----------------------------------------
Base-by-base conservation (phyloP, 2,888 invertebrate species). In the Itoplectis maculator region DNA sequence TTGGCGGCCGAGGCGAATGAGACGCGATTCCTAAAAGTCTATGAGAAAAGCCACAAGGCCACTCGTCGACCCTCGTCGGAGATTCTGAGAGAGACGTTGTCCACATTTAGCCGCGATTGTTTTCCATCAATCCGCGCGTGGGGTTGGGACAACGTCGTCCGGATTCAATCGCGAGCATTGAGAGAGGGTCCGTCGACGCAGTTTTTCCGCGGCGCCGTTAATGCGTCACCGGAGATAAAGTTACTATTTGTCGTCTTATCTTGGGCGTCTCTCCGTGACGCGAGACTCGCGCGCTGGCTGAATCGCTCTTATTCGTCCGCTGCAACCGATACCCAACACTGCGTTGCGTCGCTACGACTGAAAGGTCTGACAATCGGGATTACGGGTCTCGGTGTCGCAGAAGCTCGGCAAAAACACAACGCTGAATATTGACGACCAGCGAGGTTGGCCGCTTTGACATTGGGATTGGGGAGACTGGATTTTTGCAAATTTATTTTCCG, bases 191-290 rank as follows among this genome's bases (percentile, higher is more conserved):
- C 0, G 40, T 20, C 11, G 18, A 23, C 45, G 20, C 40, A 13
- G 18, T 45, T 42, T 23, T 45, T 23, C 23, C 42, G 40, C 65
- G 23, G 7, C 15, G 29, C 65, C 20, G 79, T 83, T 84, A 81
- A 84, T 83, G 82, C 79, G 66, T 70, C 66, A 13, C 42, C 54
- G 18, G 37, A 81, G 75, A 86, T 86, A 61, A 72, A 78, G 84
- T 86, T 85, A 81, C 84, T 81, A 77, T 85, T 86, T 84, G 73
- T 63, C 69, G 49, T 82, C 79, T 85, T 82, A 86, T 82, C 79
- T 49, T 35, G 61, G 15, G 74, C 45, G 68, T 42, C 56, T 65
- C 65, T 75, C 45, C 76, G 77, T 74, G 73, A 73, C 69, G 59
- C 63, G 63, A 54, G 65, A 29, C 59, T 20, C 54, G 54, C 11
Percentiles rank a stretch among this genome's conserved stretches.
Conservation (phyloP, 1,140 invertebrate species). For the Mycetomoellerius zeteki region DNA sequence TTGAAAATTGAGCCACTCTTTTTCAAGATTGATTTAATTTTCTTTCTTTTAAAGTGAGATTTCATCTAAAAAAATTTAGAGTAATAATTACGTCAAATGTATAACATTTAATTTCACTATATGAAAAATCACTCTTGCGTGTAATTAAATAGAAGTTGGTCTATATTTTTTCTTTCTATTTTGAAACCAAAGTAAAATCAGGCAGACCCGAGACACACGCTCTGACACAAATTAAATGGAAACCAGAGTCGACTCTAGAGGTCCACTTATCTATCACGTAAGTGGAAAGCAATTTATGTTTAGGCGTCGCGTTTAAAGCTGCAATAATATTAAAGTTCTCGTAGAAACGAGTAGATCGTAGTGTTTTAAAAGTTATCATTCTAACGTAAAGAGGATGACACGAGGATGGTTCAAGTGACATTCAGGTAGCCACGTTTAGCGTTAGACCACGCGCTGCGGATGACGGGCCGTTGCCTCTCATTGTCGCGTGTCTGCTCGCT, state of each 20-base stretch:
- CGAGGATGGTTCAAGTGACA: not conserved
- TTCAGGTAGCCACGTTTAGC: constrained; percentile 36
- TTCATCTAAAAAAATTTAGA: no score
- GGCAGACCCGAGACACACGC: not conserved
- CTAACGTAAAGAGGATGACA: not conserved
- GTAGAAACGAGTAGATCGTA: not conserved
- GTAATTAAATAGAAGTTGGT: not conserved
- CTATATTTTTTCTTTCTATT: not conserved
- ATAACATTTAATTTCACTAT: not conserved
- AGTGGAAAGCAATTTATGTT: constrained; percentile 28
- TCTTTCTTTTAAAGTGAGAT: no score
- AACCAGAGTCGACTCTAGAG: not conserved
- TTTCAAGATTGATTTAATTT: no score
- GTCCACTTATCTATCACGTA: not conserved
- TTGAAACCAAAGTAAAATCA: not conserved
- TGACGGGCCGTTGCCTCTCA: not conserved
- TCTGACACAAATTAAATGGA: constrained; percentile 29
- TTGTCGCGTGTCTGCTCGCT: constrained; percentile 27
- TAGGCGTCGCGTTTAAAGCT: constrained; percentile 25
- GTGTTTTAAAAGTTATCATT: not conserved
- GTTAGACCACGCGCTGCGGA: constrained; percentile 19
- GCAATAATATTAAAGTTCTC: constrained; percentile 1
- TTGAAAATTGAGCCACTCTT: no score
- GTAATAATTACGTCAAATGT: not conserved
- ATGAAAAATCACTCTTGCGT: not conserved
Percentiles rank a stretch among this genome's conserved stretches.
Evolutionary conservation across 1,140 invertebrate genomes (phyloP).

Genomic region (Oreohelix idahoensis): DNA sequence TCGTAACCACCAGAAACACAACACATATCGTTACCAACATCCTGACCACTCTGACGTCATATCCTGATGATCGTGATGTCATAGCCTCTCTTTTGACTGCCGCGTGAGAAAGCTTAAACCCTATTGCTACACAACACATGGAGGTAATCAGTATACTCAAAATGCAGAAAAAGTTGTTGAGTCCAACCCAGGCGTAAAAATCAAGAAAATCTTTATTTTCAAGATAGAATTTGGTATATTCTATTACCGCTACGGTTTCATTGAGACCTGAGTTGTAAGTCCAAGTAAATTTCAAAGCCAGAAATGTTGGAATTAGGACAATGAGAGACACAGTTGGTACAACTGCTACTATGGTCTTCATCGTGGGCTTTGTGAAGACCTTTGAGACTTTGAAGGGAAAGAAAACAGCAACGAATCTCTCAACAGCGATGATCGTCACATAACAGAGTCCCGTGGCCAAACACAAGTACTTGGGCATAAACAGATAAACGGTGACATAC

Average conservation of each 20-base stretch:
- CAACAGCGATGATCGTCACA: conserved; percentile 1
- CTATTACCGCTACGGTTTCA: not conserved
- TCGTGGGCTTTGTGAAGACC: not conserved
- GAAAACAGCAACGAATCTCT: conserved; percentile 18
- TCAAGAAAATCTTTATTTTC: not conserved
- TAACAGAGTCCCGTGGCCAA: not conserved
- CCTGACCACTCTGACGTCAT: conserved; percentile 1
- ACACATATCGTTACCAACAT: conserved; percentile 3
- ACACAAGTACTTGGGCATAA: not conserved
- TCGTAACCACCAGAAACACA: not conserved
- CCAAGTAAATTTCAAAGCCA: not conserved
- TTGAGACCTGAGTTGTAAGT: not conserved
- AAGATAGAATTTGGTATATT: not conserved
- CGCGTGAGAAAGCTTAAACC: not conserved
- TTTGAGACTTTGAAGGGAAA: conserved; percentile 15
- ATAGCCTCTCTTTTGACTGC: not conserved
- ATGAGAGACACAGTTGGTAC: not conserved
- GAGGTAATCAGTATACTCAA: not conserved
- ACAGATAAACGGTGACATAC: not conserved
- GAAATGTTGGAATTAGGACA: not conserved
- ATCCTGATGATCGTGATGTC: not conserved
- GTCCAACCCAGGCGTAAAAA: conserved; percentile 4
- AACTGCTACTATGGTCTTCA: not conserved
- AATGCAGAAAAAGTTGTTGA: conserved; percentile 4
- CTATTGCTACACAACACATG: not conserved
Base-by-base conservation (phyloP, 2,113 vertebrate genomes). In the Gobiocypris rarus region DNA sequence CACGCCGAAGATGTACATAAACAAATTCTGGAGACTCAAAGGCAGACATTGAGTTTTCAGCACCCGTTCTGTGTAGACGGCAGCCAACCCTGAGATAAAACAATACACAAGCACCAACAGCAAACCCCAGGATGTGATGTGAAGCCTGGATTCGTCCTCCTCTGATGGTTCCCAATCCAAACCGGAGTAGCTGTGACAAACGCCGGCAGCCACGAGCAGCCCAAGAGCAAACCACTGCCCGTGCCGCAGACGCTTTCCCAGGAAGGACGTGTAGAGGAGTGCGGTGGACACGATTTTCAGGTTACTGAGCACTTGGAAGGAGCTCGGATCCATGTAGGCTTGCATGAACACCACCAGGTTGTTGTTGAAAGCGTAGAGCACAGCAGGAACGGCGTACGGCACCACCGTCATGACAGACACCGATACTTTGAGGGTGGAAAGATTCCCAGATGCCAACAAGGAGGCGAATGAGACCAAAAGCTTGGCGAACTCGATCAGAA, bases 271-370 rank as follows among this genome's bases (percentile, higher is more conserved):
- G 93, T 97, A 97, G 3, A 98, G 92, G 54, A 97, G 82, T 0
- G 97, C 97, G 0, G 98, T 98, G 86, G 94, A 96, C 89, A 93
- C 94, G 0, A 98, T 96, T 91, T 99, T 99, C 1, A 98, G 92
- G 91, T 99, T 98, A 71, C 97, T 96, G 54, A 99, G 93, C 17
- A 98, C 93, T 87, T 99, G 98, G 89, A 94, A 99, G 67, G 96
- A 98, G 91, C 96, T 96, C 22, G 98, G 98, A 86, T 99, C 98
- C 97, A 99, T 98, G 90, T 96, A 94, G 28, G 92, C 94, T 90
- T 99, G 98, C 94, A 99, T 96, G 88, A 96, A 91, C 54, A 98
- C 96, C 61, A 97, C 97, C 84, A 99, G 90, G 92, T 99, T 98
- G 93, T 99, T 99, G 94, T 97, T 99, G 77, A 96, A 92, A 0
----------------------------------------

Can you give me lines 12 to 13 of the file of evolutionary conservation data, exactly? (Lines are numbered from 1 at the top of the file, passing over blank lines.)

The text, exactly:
Percentiles rank a stretch among this genome's conserved stretches.
Conservation (phyloP, 1,140 invertebrate species). For the Mycetomoellerius zeteki region DNA sequence TTGAAAATTGAGCCACTCTTTTTCAAGATTGATTTAATTTTCTTTCTTTTAAAGTGAGATTTCATCTAAAAAAATTTAGAGTAATAATTACGTCAAATGTATAACATTTAATTTCACTATATGAAAAATCACTCTTGCGTGTAATTAAATAGAAGTTGGTCTATATTTTTTCTTTCTATTTTGAAACCAAAGTAAAATCAGGCAGACCCGAGACACACGCTCTGACACAAATTAAATGGAAACCAGAGTCGACTCTAGAGGTCCACTTATCTATCACGTAAGTGGAAAGCAATTTATGTTTAGGCGTCGCGTTTAAAGCTGCAATAATATTAAAGTTCTCGTAGAAACGAGTAGATCGTAGTGTTTTAAAAGTTATCATTCTAACGTAAAGAGGATGACACGAGGATGGTTCAAGTGACATTCAGGTAGCCACGTTTAGCGTTAGACCACGCGCTGCGGATGACGGGCCGTTGCCTCTCATTGTCGCGTGTCTGCTCGCT, state of each 20-base stretch: